Presentation Authors: Saum Ghodoussipour*, Jian Chen, Jessica Nguyen, Sharath Reddy, Aliasger Shakir, Rut Patel, Inderbir Gill, Andrew Hung, Los Angeles, CA
Introduction: Automated performance metrics (APMs) provide a novel approach to the assessment of surgical skills. Herein, we present an initial construct validation of APMs during robotic partial nephrectomy (RPN). We also seek to determine if APMs correlate to clinical outcomes after RPN.
Methods: We recorded APMs (instrument motion tracking and system events data) and synchronized surgical videos from da Vinci Si systems during RPN using a system data recorder. Each case was segmented into 7 steps: colon mobilization (CM), ureteral identification/dissection (UD), hilar dissection (HD), exposure of tumor within Gerotas fascia (GF), intraoperative US/scoring of tumor (US), excision of tumor (EX) and rhenorrhaphy (R). APMs from each step were compared between expert (E) surgeons (>100 cases) and novice (N) ( < 100 cases). Clinical outcomes were also collected prospectively and correlated to APMs.
Results: We evaluated 39 RPN cases performed by 7 E and 10 N surgeons.During CM, E had a shorter task duration and more efficient robotic instrument usage (shorter duration of movement, shorter path lengths). During UD, E had shorter task duration, greater efficiency and more wrist articulation. During HD, E had a shorter task duration, used the clutch less and had a greater ratio of dominant to non-dominant instrument use vs N. E had greater wrist articulation than N during GF and were more efficient during US, (all p < 0.05). _x000D_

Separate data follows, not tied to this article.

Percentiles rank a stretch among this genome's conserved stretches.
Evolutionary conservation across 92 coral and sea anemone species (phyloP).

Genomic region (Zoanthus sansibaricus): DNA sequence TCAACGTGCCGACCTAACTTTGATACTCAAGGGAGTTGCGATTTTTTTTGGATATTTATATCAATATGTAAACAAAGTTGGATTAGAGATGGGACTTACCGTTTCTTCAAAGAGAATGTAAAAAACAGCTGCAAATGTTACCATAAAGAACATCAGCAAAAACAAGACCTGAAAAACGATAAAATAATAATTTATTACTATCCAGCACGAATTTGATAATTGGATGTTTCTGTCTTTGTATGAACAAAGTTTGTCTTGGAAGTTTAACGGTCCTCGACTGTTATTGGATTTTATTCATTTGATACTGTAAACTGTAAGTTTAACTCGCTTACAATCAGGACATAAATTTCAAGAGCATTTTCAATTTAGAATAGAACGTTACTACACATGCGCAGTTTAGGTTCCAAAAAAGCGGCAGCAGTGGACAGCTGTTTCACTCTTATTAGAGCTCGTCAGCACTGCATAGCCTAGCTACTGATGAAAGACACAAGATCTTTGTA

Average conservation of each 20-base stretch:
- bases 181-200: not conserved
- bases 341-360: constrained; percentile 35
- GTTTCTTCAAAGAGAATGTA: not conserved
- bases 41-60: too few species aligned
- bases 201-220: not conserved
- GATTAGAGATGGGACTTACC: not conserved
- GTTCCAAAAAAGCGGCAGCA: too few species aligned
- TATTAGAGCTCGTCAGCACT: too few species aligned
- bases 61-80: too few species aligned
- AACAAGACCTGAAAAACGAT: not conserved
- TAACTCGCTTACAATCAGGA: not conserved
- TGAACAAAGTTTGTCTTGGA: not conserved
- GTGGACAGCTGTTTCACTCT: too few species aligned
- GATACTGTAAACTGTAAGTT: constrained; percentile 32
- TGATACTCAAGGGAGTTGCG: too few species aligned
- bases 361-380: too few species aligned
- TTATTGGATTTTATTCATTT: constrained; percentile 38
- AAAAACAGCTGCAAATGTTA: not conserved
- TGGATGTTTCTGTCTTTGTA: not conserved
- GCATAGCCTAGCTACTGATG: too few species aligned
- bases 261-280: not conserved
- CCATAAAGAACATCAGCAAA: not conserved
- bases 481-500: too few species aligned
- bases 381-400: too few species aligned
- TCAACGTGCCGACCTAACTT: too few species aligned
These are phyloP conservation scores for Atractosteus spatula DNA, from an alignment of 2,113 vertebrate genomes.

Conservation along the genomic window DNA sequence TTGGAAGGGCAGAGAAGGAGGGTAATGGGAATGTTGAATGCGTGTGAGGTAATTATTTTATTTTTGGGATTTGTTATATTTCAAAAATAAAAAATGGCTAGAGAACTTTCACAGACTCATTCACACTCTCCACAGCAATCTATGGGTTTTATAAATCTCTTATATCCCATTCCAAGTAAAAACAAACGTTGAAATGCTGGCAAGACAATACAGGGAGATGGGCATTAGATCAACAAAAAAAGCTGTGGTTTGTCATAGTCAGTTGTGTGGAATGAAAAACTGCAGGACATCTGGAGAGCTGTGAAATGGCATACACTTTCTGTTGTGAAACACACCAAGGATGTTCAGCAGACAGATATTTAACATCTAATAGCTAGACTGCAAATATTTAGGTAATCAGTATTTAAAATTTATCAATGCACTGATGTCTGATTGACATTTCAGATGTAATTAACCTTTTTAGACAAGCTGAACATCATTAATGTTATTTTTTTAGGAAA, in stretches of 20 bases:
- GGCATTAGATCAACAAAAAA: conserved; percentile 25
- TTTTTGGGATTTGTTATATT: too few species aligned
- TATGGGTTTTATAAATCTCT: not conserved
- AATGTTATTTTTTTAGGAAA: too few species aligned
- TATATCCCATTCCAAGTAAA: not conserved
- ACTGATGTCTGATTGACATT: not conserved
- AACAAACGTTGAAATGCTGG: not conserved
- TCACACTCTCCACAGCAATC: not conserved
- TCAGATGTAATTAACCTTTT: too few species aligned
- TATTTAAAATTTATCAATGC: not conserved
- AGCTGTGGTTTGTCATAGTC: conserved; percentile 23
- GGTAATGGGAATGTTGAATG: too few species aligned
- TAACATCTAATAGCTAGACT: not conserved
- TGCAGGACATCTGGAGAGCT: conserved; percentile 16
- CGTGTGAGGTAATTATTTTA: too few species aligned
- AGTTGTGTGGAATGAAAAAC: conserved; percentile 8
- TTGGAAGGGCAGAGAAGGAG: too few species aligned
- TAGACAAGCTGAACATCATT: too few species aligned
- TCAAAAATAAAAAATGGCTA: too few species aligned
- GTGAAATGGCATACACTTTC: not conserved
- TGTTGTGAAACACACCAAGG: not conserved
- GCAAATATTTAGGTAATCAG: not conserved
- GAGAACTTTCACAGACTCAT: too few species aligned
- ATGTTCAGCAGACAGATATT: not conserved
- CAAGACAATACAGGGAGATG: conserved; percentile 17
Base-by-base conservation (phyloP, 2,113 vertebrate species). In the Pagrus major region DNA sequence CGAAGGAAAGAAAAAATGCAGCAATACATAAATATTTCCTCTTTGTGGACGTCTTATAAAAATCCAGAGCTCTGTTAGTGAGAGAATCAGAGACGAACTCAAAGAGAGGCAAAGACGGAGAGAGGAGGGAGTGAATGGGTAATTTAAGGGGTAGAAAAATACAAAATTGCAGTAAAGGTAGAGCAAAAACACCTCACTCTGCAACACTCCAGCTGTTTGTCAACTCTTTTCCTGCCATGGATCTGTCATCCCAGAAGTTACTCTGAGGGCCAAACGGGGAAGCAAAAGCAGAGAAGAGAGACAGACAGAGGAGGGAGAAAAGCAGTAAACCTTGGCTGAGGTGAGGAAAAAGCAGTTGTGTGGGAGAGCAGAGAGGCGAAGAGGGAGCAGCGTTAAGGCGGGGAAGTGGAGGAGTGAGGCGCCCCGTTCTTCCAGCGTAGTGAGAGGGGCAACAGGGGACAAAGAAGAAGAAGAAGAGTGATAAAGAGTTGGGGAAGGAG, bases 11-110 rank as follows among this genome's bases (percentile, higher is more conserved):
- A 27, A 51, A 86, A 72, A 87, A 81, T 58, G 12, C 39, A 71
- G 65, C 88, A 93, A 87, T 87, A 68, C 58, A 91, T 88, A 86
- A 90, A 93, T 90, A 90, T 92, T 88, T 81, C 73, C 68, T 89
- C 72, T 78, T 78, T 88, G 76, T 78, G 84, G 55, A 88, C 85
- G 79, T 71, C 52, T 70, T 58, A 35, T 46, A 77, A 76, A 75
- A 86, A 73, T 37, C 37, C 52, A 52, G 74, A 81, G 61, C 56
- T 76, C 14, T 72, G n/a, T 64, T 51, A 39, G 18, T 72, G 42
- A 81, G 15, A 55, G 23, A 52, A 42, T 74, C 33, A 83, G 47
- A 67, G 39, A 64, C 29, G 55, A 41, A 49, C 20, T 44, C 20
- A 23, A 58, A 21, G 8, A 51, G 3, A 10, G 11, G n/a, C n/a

We did not compare APMs amongst groups for EX and R as these steps were largely performed by E. However, we did find significant correlation between APMs and warm ischemia time (WIT) and estimated blood loss (EBL) during these two steps (Table 1): EBL was correlated to task completion time (p < 0.001, r=0.55), instrument efficiency and dominant to non-dominant instrument usage ratio (p=0.01, r=0.56). WIT was correlated to several APMS, including instrument efficiency and task duration (p < 0.001, r=0.75). Nephrometry score did not correlate with either WIT or EBL.
Conclusions: Experts are more efficient and directed in their movement during RPN. APMs during key steps may serve as better predictors of clinical outcomes than other clinical measures such as tumor complexity. These data help establish a standardized metric for surgeon assessment and training during RPN.
Source of Funding: This study was funded in part by an Intuitive Surgical Clinical Grant; Intuitive Surgical provided the systems data recorder.